Former Graduate Students Granted Tenure and Promotion

By Cato T. Laurencin, M.D., Ph.D.

Last week, I was pleased to learn two of my former students completed the rigorous process of receiving tenure and promotion.

Justin Brown of Penn State University received tenure and promotion to associate professor. In 2008, Professor Brown received his Ph.D. in Biomedical Engineering from my lab at the University of Virginia. In 2010, He joined to the Department of Biomedical Engineering at Penn State as assistant professor in 2010. His current research involves the investigation of the interface between osteoprogenitor cells and synthetic nanofibers. This includes the application of systems biology to elucidate the alterations in the interactome of an osteoprogenitor on nanofiber substrates as the cell population progresses from adhesion, to migration and proliferation, and finally differentiation; and also the utilization of polymer chemistry to modulate the diameter of synthetic nanofibers across several orders of magnitude and evaluate the subsequent alterations and interactions of focal adhesion proteins.


Ehsan Jabbarzadeh of the University of South Carolina also received tenure and promotion to associate professor. He received his Ph.D. in Chemical Engineering from my lab at Drexel in 2007. Three years later, he joined the Department of Chemical Engineering at University of South Carolina as an assistant professor. The overarching theme of Professor Jabbarzadeh’s research include robust design and engineering of tissues through understanding and modeling of the environmental effects on stem cell differentiation and tissue remodeling and development. This includes engineering microenvironments based on carbon nanotube arrays with finely controllable biophysical and biochemical properties for the investigation of molecular mechanisms associated with cell migration, proliferation and differentiation. Investigations in his lab revolve around how cells sense distinctive types of mechanical, biochemical and morphological cues and integrate them to generate an appropriate response. This work is complemented by a parallel effort to construct a single cell based mathematical model of intercellular signaling events that are linked to signaling outputs associated with fate commitment.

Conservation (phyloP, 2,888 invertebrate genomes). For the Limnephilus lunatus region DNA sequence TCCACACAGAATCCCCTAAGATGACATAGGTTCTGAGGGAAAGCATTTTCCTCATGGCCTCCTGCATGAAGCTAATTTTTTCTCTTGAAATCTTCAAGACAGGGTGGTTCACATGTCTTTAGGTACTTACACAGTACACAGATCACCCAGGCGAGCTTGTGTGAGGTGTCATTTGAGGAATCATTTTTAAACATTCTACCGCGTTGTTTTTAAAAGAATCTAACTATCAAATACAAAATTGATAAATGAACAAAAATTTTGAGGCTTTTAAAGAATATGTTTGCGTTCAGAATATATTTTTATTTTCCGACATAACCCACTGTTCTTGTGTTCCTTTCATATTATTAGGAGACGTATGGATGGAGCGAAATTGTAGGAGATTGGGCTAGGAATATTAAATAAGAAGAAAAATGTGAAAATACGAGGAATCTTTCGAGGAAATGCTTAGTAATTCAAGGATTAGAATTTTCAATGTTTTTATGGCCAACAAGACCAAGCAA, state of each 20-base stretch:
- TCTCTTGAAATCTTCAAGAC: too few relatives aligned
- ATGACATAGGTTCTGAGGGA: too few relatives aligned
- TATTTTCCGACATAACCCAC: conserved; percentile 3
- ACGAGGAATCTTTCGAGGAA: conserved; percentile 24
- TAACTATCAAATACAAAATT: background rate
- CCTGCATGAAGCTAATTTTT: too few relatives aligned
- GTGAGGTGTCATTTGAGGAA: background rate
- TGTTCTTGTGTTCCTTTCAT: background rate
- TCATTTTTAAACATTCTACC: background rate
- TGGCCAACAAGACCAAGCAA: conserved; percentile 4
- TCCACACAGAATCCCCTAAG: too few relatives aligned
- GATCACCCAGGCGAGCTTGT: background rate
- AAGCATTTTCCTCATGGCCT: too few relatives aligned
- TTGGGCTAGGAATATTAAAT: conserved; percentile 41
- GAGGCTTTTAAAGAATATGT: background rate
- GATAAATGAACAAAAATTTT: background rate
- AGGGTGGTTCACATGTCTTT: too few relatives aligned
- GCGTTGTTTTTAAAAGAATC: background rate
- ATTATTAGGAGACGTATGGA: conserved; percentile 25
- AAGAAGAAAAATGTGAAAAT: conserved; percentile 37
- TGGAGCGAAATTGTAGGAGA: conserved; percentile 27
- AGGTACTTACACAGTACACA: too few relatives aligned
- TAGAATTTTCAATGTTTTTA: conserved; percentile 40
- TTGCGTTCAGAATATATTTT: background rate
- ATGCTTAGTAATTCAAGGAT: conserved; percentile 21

I offer each my enthusiastic congratulations!

Ehsan Jabbarzadeh, Ph.D.